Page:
Record companies probably just realize that it’s a losing battle and so they won’t bother. Also, the fact that Girl Talk is still mostly a fringe artist helps too. If his stuff were regularly played on MTV, then the lawsuits might role in.

ECartwright

I don’t think the issue is that Pete Rock can’t sample without a license but Girltalk can. It’s just that Pete Rock/DJ Premier/Rick Rubin camp has come and gone. They all are from the era where they had to license their sounds. This new guy is trying to change the system… The problem with the article I had was that it boiled it down into a black/white dichotomy which I don’t think reflects what is happening in the courts. I think it’s really a desire to maintain the same conceptual framework in a world of technology that has basically destroyed it. The key is to create a new conceptual framework- such as compulsory licensing with statutory fees paid by the new artists to the old ones. That would make it so Biz Markie would have never had to go to court since O’Sullivan would have been legally bound to license his material to him. The new technology has made it so that the original artist should no longer have a say on whether or not to license- but they should still be compensated for the use of their work. Perhaps there could be varying categories of licenses depending on the extent to which the new recording would be similar to the original… That sounds like the next step in the doctrine.

Copycense

Mr. J: We have no quarrel with disagreement — on that piece, it perhaps even expected. Thank you for forwarding even in light of your disagreement.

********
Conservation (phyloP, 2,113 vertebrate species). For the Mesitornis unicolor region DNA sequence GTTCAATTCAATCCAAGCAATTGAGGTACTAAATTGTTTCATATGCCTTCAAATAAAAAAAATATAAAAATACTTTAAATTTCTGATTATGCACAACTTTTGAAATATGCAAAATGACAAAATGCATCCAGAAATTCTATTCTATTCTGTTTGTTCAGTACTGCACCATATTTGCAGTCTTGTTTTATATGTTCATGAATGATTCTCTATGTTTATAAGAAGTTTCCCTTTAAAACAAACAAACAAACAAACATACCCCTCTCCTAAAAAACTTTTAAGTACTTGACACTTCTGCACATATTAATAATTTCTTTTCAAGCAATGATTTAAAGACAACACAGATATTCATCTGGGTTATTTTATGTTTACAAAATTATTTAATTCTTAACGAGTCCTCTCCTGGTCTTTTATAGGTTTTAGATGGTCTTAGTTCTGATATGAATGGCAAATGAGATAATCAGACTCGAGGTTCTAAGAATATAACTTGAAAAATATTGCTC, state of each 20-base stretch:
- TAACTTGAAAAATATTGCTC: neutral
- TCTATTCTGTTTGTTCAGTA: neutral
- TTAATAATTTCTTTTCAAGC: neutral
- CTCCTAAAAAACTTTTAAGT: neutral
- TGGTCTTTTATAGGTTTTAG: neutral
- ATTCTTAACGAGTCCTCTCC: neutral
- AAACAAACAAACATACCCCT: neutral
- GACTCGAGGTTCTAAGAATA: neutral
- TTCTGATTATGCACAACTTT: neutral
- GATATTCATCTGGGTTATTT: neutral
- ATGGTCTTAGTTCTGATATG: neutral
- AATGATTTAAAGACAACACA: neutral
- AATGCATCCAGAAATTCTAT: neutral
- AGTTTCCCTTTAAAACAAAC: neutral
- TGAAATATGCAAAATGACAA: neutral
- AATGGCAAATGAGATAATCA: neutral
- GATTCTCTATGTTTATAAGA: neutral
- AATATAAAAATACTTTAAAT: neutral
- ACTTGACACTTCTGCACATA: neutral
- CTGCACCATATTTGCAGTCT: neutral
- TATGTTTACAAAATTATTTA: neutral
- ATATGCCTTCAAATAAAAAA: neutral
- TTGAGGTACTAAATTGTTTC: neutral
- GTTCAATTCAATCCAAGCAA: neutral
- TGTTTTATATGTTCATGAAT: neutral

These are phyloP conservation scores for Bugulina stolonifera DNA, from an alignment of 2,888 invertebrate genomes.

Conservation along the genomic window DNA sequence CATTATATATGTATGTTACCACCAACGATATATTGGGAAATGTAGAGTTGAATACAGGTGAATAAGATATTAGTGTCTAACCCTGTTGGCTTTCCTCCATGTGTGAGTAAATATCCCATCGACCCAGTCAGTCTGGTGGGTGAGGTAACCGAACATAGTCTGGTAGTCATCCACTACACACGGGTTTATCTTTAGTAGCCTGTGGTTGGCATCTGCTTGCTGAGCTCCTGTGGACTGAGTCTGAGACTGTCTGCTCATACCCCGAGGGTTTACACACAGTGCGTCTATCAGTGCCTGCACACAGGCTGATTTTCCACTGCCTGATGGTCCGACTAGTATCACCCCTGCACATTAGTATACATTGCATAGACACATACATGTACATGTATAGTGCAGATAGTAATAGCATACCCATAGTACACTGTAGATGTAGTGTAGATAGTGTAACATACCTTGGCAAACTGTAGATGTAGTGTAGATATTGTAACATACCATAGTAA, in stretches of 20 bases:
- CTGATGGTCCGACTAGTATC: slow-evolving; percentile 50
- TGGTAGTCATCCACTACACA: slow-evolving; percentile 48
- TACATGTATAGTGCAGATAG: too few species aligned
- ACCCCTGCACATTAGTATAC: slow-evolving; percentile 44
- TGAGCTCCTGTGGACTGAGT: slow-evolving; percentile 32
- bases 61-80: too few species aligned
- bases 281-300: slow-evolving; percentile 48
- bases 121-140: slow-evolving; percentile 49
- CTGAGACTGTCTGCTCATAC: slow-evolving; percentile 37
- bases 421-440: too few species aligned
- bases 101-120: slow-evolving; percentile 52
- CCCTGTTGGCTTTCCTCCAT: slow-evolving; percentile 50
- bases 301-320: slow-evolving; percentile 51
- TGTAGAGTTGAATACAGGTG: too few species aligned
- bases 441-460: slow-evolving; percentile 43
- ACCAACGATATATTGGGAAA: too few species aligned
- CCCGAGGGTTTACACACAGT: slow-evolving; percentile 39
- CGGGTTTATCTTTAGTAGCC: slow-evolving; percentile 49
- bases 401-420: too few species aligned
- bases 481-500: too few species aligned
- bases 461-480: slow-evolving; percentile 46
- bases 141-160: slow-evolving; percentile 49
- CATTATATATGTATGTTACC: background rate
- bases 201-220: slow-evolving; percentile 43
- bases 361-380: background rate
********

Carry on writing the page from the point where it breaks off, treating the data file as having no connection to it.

mr j

I disagree with some of your larger positions, Copycense, but overall that was a super interesting read and a perspective that i hadn’t seen before. i’m sending it to my wife, whose columbia composition students are tackling copyright, with a couple of them writing specifically about gillis.

Copycense

We suggested in 2009 that this issue is far more complex than simply Gillis being an “appealing defendant” (although, that’s part of the issue).

http://www.copycense.com/2009/03/girl_talk_as_fair_use_martyr.html

Also, I recommend hearing the answer Illegal Art CEO Philo Farnsworth gave during Syracuse University’s REPLAY symposium on sound sampling in April 2010. Videos online at http://sampling.syr.edu. Farnsworth’s comments come at the end of the video for Session 2 – Legal Issues in Sampling.

ccj

It seems extraordinary that the music labels and tv content owners aren’t working feverishly on a business model for mashups, both musical and video.

…everything will be mashed up…
….it’ll get the attention also…

bobster

The EFF is just an astroturfing organization for the hardware manufacturers. They hate it when content creators get paid.

Peter Friedman

I have been saying exactly this for a long time. http://tinyurl.com/2co4vxk. And the industry has a huge amount to lose if they lose on the issue of fair use on recorded samples. Going back to Biz Markie being slammed in one case in the early ’90s, the industry found it far more profitable to charge for every sample and convince the world that’s “the law,” than to ever have the issue truly and finally resolved.